If you’re like most retail swing or position traders, you probably get your signals to open or close a position at the close of the day. You enter your orders overnight and expose yourself to the high variability of the opening price action the next day.
Perhaps we gap down and your order to liquidate a long position is filled at much lower levels than you expected. Or you enter a limit order only to see the market run away from your price, leaving your order unfilled.
Rather than sit and watch the market or attempt to guess where you might be able to open or close a position, why not use an established level to improve your chances of a good fill?
Trading The 3 Day EMA
It’s time to consider the benefits of the 3 day exponential moving average (EMA). Check nearly any chart and you’ll notice that the vast majority of days include a visit to the 3 day EMA. Looking at the chart of the SPY ETF over the past three months, you’ll notice that the daily price touched the 3 day EMA 55 times and only failed to touch the EMA in 8 instances. So rather than guess what price you should use to enter your order, you can set your buy or sell price to either match trading the 3 day EMA or set it just above or below it, depending on the market conditions and how quickly you need to get in or out of the position.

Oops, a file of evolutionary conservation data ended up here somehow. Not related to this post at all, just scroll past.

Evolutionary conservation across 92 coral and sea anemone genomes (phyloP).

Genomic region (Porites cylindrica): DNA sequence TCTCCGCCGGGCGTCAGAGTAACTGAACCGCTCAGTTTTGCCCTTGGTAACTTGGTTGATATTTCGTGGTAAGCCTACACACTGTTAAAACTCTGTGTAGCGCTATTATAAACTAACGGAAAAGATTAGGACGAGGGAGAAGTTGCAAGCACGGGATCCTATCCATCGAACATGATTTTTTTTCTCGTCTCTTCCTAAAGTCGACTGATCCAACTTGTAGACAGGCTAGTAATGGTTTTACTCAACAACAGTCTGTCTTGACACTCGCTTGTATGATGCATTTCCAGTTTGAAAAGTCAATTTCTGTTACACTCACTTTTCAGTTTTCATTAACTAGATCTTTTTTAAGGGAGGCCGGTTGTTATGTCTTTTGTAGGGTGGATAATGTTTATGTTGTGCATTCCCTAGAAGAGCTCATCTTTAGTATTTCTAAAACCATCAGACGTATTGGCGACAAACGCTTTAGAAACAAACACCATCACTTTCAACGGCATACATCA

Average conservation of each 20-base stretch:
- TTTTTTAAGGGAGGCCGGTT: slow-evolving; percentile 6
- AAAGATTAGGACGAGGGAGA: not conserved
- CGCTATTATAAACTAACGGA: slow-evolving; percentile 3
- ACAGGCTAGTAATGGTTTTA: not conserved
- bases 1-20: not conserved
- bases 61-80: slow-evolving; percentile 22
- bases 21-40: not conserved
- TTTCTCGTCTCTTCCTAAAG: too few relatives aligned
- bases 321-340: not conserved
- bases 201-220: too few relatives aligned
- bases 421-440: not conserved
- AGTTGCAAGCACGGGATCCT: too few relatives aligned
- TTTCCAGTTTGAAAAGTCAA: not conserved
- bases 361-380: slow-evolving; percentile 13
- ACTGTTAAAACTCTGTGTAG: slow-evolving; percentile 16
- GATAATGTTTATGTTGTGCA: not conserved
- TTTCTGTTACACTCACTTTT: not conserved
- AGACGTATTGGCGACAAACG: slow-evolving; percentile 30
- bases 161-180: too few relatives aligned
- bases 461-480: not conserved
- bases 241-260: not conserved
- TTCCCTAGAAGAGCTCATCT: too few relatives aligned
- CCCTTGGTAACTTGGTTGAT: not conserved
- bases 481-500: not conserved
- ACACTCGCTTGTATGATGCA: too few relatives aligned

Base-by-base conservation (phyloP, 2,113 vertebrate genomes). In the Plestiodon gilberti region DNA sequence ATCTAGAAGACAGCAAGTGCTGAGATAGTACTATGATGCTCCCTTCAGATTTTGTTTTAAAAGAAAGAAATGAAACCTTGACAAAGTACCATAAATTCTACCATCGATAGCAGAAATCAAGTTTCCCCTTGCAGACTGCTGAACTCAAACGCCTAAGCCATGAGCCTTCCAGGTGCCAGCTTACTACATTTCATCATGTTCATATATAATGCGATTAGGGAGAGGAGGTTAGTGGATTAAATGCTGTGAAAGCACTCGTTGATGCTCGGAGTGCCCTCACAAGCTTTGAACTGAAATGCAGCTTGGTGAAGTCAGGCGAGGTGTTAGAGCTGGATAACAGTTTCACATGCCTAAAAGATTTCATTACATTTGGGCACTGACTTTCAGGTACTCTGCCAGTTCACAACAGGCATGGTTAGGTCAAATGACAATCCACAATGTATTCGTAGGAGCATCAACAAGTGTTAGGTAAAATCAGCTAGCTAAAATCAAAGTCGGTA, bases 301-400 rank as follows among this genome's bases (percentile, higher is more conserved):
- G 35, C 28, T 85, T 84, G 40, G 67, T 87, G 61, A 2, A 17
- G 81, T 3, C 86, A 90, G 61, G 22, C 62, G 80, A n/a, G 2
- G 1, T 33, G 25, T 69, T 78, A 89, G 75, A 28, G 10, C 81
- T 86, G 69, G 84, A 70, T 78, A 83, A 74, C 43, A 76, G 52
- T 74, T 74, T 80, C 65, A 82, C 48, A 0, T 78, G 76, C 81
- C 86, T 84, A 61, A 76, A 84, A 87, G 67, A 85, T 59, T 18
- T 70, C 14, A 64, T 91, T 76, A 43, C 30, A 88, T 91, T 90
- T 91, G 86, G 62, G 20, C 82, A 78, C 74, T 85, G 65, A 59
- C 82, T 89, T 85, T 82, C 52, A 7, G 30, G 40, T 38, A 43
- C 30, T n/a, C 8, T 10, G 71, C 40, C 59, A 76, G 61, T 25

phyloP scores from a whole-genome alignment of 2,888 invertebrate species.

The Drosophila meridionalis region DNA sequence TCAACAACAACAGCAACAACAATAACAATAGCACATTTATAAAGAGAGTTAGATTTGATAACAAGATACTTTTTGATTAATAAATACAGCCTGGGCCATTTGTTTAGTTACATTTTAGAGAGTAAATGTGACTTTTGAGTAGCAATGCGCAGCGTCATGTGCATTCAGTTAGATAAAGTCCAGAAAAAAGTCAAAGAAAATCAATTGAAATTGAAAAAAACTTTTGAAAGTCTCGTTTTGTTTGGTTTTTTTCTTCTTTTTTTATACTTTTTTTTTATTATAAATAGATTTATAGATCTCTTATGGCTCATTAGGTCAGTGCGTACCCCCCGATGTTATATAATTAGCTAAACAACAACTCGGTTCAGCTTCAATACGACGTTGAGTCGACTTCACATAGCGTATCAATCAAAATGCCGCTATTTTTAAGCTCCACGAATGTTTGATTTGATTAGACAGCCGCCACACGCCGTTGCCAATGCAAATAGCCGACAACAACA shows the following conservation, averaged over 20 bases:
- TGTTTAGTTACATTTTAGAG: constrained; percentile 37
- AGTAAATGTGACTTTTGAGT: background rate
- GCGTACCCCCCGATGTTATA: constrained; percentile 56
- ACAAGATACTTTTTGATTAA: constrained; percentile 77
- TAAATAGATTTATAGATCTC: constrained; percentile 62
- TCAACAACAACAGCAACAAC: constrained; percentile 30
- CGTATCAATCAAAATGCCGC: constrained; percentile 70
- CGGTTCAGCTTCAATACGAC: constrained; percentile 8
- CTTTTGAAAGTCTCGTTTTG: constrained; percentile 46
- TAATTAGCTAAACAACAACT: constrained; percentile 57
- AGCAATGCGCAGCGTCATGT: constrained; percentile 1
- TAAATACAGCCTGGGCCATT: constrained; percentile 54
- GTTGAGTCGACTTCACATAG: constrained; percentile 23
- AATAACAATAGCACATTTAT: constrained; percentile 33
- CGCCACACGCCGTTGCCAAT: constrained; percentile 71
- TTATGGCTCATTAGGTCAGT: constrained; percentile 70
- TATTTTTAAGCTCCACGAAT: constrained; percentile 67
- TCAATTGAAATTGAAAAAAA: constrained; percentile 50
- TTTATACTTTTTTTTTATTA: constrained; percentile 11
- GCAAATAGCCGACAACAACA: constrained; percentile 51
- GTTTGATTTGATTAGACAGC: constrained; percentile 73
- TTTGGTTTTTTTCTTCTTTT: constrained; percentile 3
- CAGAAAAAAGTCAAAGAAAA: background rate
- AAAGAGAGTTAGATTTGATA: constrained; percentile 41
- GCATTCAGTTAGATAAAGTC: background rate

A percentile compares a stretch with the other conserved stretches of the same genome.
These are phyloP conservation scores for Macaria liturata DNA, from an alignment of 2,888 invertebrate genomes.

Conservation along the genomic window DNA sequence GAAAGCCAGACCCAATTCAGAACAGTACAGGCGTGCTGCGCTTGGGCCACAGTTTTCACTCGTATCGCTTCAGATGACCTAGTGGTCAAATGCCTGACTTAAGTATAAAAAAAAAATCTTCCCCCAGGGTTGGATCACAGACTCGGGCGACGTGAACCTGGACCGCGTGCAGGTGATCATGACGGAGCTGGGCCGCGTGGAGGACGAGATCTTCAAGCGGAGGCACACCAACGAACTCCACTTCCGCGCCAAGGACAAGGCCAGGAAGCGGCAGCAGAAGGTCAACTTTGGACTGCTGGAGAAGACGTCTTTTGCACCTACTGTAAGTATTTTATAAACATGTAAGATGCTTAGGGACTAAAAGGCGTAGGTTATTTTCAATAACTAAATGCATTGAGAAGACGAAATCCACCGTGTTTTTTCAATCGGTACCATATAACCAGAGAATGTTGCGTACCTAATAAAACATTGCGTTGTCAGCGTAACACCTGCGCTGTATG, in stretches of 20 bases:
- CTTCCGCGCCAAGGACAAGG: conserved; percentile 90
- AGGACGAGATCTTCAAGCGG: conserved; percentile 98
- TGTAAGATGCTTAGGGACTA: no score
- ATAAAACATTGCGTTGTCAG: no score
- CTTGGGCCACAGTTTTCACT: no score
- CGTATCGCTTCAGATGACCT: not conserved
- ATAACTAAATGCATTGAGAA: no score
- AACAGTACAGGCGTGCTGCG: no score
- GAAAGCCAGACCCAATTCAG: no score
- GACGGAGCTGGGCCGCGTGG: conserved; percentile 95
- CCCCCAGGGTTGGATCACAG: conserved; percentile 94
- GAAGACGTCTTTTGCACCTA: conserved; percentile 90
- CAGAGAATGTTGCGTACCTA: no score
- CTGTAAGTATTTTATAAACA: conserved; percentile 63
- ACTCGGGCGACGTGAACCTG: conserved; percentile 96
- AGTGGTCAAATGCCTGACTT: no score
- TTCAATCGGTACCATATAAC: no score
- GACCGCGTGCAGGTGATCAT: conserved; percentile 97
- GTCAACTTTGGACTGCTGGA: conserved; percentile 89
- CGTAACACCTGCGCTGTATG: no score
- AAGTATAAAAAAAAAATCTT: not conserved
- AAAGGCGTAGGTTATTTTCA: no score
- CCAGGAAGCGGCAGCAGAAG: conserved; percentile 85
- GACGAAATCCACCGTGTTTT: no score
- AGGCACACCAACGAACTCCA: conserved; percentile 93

How The 3 Day EMA Can Help Your Trading
Closing 100 shares of SPY at 206 rather than 205 can net you an additional $100. While this may not seem like a large amount in percentage terms on a position worth over $20k, it can make a massive difference for options traders. As an example, the difference between 206 and 205 could translate into a 30% swing in the value of your SPY long calls, depending on your strike selection, time to expiration and other factors. Or perhaps you’re closing some credit spreads and looking to squeeze as much premium out of them as possible. By fine-tuning your exits (or getting a more favorable entry) with the 3 day EMA, you are putting one more trading variable on your side.
Even single name stocks that typically have large gaps due to events like earnings exhibit the same price tendencies around the 3 day EMA. For instance, the last three months of Apple (APPL) shows only 6 instances of the daily price avoiding the 3 day EMA, even with the significant gap in mid-November. Trading the 3 day EMA can work well to insulate traders from the high volatility of high beta names.
The 3 day EMA is not a magic number but is a great example of how traders of all sizes can use short term indicators to improve their performance and apply some rigor to their approach. Traders can experiment with short EMA’s on weekly charts to manage trades with longer holding periods. Or use a bounce up to the 3 day EMA to initiate shorts or buy puts. However you choose to employ shorter-term technicals, trading the 3 day EMA is an approach that warrants a place in your trading toolbox.
Thanks for reading.
Follow Sal on Twitter: @BtrBetaTrading
Any opinions expressed herein are solely those of the author, and do not in any way represent the views or opinions of any other person or entity.